By the way, the lumen ratings on these units are another source of potential confusion-the VW60 is rated at 900 ANSI lumens and the RS1 at just 700 lumens. That means the VW60 must be brighter than the RS1, right? Well, yes and no. The confusion stems from the fact that the RS1's specification is based on an "after video calibration" measurement. Thus it retains an actual lumen output in optimized video mode of about 700 lumens in its brightest configuration. Meanwhile, the VW60 registers about 525 lumens once it is set up in its brightest configuration for best video performance. Therefore, when they are being used in video optimized modes, the JVC RS1 is the brighter of the two. On the other hand, the VW60 has a Dynamic Mode that can put out about 790 lumens, if you don't care much about color balance. These differences in how lumen specifications are measured are rarely made clear, so you can easily end up comparing apples to oranges and not even realize it. For this reason it is wise not to put a lot of stock in lumen specs when you are comparing projectors.
The VW60 has a powered zoom/focus lens whereas the RS1 is manual. So if you are setting up your projector on a 4:3 screen and want to move the lens back and forth to maximize the size of both 16:9 and 4:3 material, the VW60 has an obvious advantage with its powered lens.
The VW60's fan noise is slightly quieter than the RS1, but both are quiet enough as to not be a concern. The RS1 has a slightly longer zoom range, 2.0x compared to the VW60's 1.8x. The difference is on the long throw end--both will produce a 100" diagonal image from as little as 10 feet. However, the maximum throw distance for a 100" screen is 17.8 feet, and for the RS1 it is 20 feet. The difference here would be a relevant factor in selecting between the two only in rare situations.
The bottom line is that the primary advantages of the VW60 as compared to the JVC RS1 are its powered zoom lens and lower price.
Another highly competitive unit will be the Panasonic AE2000, which will hit the market momentarily. Like the RS1, this projector outperforms the VW60 in actual image quality. Its advantages over the VW60 are similar to those of the RS1-better color accuracy, deeper blacks and overall longer dynamic range in any given scene. The AE2000 does not quite match the RS1 in dynamic range. However, there is an impressive incremental clarity to the AE2000's image that becomes obvious when they are viewed side by side. The sharpness and clarity of the image is one of the AE2000's strongest assets, and in this particular regard it has an advantage over both the VW60 and the RS1. There is no pixelation at all on the AE2000 due to the SmoothScreen filter. In the past we have wondered whether the SmoothScreen filter was taking the edge off of the picture's ultimate sharpness. On the AE2000 it clearly does not.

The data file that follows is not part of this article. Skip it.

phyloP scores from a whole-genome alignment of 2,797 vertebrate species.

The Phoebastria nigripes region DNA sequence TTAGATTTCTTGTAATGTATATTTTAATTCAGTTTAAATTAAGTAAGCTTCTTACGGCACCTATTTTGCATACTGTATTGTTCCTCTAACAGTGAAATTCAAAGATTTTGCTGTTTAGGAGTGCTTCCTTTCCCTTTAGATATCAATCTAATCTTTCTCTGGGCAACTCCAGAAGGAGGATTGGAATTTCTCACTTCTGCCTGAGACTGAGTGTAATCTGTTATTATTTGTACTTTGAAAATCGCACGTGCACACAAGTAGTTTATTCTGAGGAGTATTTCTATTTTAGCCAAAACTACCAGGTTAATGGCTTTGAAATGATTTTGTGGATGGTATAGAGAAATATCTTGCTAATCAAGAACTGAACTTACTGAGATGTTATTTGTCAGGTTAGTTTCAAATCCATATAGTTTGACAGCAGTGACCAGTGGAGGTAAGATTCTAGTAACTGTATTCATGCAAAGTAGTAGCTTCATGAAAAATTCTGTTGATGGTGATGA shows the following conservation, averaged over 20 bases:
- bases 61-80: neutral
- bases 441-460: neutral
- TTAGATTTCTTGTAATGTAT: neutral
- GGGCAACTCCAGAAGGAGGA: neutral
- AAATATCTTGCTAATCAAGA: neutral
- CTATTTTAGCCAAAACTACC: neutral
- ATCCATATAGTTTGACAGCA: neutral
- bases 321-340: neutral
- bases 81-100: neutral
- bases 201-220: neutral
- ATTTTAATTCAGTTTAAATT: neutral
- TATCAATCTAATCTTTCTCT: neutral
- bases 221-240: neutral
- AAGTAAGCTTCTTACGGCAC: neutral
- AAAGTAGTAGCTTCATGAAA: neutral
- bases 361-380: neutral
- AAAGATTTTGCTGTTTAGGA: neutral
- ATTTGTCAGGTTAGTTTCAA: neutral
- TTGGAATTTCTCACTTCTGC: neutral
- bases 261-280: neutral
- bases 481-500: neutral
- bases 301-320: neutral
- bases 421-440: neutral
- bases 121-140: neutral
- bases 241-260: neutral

If you are interested in placing your projector on a rear shelf, the AE2000 has the advantage of offering a compact, horizontally oriented case that is only 11.5" deep. The VW60 is 18" deep, so would require a deeper shelf for this type of mounting. The AE2000's connection panel is on the rear, and the VW60's is on the side, so a few extra inches are needed to accommodate cables behind the AE2000. Nevertheless, if the real estate on your shelf is limited, the AE2000 offers a more compact solution, and that few inches can make a big difference.
Pricing on the AE2000 has not been announced as of this writing. There will be more to say about the relative value of this model once that information is known.
A third 1080p competitor worthy of note is the Sanyo PLV-Z2000. The Z2000 is an LCD projector that has just begun to ship at prices under $2,500, or a whopping $2,000 below the VW60. Despite its much lower price, the Z2000 does a remarkable job going head to head with the VW60. We were able to calibrate the Z2000 such that it looks virtually identical to the VW60 in terms of color saturation, black level, and contrast. It is rare to find two different projectors (with two different display technologies) delivering almost identical images, but that is what we were seeing in this shootout. We just received the Z2000, and will have more to say about it once we've had more stick time with it. But it is not too early to say that the Sanyo Z2000 is offering a phenomenal value for the money.
In summary, the Sony VPL-VW60 is an impressive 1080p projector that will give its owners an exciting home theater experience. Compared to previous generation projectors, its contrast and black level performance is quite good. Its only immediate flaw is that color is out of balance on out-of-the-box precalibrated settings. But this can be largely overcome with some careful tweaking, or by a professional calibration.
As good as the VW60 is, the competition is fierce. In a stand-alone demo the VW60 looks outstanding. Not until it is set up against its strongest competitors do its weaknesses become apparent.
We are waiting for all street prices on the new 1080p models to become apparent before making any statements regarding value or price/performance. So for now we can conclude by saying that if you buy the Sony VPL-VW60, odds are you will love it. However, the same can be said for pretty much all of the new 1080p models you have to choose from.
For more detailed specifications and connections, check out our Sony VPL-VW60 projector page.